Latest issue of Adaptive Behavior!

The latest issue of Adaptive Behavior is out with a nice mix of content.

I picked the article by Julian Kiverstein and Erik Rietveld on “Reconceiving representation-hungry cognition: an ecological-enactive proposal” as my editor’s pick, so it’s available for free!

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Book presentation of “Making sense of non-sense”

PRESENTACION DE LIBROWe finally organized a meeting to present the edited book “Enactive Cognition at the Edge of Sense-Making: Making Sense of Non-Sense“.

When: 12:00, Nov. 26, 2015
Where: Auditorio César Carrizales, UAEM campus, Cuernavaca, Mexico

We will have one editor (Tom Froese), two authors (Juan Gonzalez and Dobromir Dotov), and several commentators (José Luis Díaz and others) presenting their views.

Attendees will be able to take advantage of a special discount to order their copy of the book from Palgrave Macmillan.

Talks at AISB 2015

I am giving two invited talks at this year’s meeting of the Society for the Study of Artificial Intelligence and Simulation of Behavior (AISB 2015), which is being held in Canterbury, April 20-22. Titles and short abstracts are as follows:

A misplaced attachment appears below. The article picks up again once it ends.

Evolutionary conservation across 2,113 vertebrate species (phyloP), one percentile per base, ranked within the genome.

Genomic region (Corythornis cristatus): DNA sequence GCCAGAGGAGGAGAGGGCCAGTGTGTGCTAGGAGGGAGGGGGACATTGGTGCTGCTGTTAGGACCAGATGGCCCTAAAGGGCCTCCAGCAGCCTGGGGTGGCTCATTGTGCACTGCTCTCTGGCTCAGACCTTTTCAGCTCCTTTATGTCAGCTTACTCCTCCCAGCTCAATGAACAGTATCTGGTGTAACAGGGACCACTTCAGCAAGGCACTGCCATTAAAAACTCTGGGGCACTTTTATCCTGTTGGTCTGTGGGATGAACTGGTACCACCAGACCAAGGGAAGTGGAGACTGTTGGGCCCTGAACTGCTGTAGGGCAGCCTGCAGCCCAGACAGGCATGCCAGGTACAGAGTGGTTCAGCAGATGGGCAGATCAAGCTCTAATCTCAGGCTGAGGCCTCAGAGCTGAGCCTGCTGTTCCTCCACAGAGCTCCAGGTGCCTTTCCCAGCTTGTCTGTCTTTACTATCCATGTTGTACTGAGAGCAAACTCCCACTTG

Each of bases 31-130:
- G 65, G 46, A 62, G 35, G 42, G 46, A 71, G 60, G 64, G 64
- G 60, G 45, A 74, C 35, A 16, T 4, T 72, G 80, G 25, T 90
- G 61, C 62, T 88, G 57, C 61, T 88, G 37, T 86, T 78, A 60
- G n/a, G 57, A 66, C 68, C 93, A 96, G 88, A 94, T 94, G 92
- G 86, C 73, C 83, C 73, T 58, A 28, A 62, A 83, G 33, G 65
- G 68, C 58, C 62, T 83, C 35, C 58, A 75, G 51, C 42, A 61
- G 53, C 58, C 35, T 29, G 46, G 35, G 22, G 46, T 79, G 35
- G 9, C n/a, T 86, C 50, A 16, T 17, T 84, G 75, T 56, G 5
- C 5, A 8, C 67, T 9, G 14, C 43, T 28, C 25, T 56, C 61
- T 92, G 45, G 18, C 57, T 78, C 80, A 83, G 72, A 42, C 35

The enactive theory of social cognition: From theory to experiment

Tom Froese

For over a decade I have been working on applying an evolutionary robotics approach to gain a better understanding of the dynamics of social interaction. At the same time I have been developing the enactive theory of social cognition by drawing on the phenomenological philosophy of intersubjectivity. Recently I was able to test the predictions deriving from this research on the basis of a psychological experiment using a new variation of the perceptual crossing paradigm. The empirical results support a genuinely enactive conception of social cognition as primarily grounded in embodied intersubjectivity.

The behavior-based origin of life and the problem of genetic representation

Tom Froese

Traditionally, there has been a dispute about whether metabolism or replication came first during the origin of life. While the metabolism-first approach focuses on chemical self-constitution of an individual, the replicator-first approach focuses on generational self-replication of a population of informational molecules. Yet both implicitly agree that the first forms of life were isolated, passive, and static individuals. Both ignore the intermediate timescales of activity between chemical self-constitution and population evolution: no mention is made of behavior and development. These assumptions are challenged by a new generation of metabolism-first approaches, which emphasize that movement and adaptive behavior could have played an important role right from the start. I consider how this behavior-based approach to the origin of life can inform our thinking about a number of traditional problems.
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